Rating

A

Specific Ratings

GameplayA+
GraphicsB-
Learning CurveB+
Replay ValueA-
SoundB-

Pros and Cons

Pros
  • HUGE assortment of puzzles (over two thousand!)
  • Create your own stages and characters.
  • Multiplayer modes add even more gameplay.
Cons
  • Graphics and sound are nothing special.
  • Some puzzles can be frustratingly difficult.

ChuChu Rocket (Game Boy Advance)

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Summary

The Dreamcast cat and mouse puzzler comes to the GBA!

Description

In Chu Chu Rocket, the goal is to guide your mice to escape rockets while avoiding pits and perilous cats, who would like nothing more than to swallow your precious mice-bots. You do this by placing directional arrows on the board that when your mice (or the cats) hit them, they will turn in that direction. Combining these arrows and timing your mice's movements just right will ensure their safety.

The game sounds simple--and is. However, puzzles become increasingly difficult, as the amount of arrows you have to use is limited (making you think where they need placedin advance), or huge (making you decide a chain-reaction type route to safety). Once all your mice are in the safety rockets, you can move on to the next stage.

The nice thing about Chu Chu Rocket is that if you get stuck on a stage (which you will, believe me), you can skip it and move on to another stage. The over two thousand stages are sure to keep any puzzle fan satisfied for weeks and weeks on end, but even if that isn't enough, the multiplayer modes add even more mayhem.

Play against three friends or the computer in a competition to grab all of the mice. By placing a limited amount of arrows on the board, you can direct mice from creation spouts to your color-coded goal. Power ups (like Mouse Mania, where mice literally flow endlessly from the spouts are dramatically increased in value) turn things up a notch, and the ever lurking cats can be used to damage an opponent's stash of mice...or yours. Keep the most mice in a specific time limit to win.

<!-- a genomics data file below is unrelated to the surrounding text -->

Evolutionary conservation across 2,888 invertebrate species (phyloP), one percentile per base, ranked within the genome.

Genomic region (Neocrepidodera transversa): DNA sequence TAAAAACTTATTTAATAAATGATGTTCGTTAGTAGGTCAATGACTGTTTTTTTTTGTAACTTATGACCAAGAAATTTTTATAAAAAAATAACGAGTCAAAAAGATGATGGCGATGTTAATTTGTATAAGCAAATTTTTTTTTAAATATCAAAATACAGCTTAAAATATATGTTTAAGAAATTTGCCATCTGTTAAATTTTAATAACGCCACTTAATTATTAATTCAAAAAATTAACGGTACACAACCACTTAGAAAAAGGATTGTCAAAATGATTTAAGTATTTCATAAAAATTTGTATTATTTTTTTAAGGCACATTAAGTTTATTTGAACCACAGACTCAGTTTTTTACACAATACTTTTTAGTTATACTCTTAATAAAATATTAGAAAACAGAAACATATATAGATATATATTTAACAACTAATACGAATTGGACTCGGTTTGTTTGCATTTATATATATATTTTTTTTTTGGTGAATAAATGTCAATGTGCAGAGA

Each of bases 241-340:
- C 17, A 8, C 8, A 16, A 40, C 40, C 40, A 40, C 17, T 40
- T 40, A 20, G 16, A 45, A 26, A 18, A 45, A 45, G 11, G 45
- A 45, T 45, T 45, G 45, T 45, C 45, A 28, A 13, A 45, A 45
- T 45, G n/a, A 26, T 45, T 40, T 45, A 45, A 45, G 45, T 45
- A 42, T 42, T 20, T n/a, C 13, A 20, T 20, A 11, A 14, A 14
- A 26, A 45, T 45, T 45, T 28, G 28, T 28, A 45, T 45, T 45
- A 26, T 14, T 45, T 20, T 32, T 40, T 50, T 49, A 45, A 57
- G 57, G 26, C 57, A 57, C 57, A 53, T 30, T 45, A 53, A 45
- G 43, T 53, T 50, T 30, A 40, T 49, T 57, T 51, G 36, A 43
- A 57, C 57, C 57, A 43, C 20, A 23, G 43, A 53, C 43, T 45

Or, you can even create your own stages (or characters to replace the cat and mouse sprites) and trade them with friends to add endless replay value.

There are a few problems with this game though. Some stages are absolutely mind-bogglingly difficult, and will drive you insane trying to solve them. Also, once you solve a stage, you're done with it forever; you can replay it, but there is really no point to doing so unless you've forgotten the solution. Thank goodness again for the literal library of stages to conquer.

Also, the graphics and sound are nothing to write home about, but they get the job done in keeping the game entertaining.

In the end, Chu Chu Rocket is a puzzle-gamer's dream, and shines in nearly every important way.

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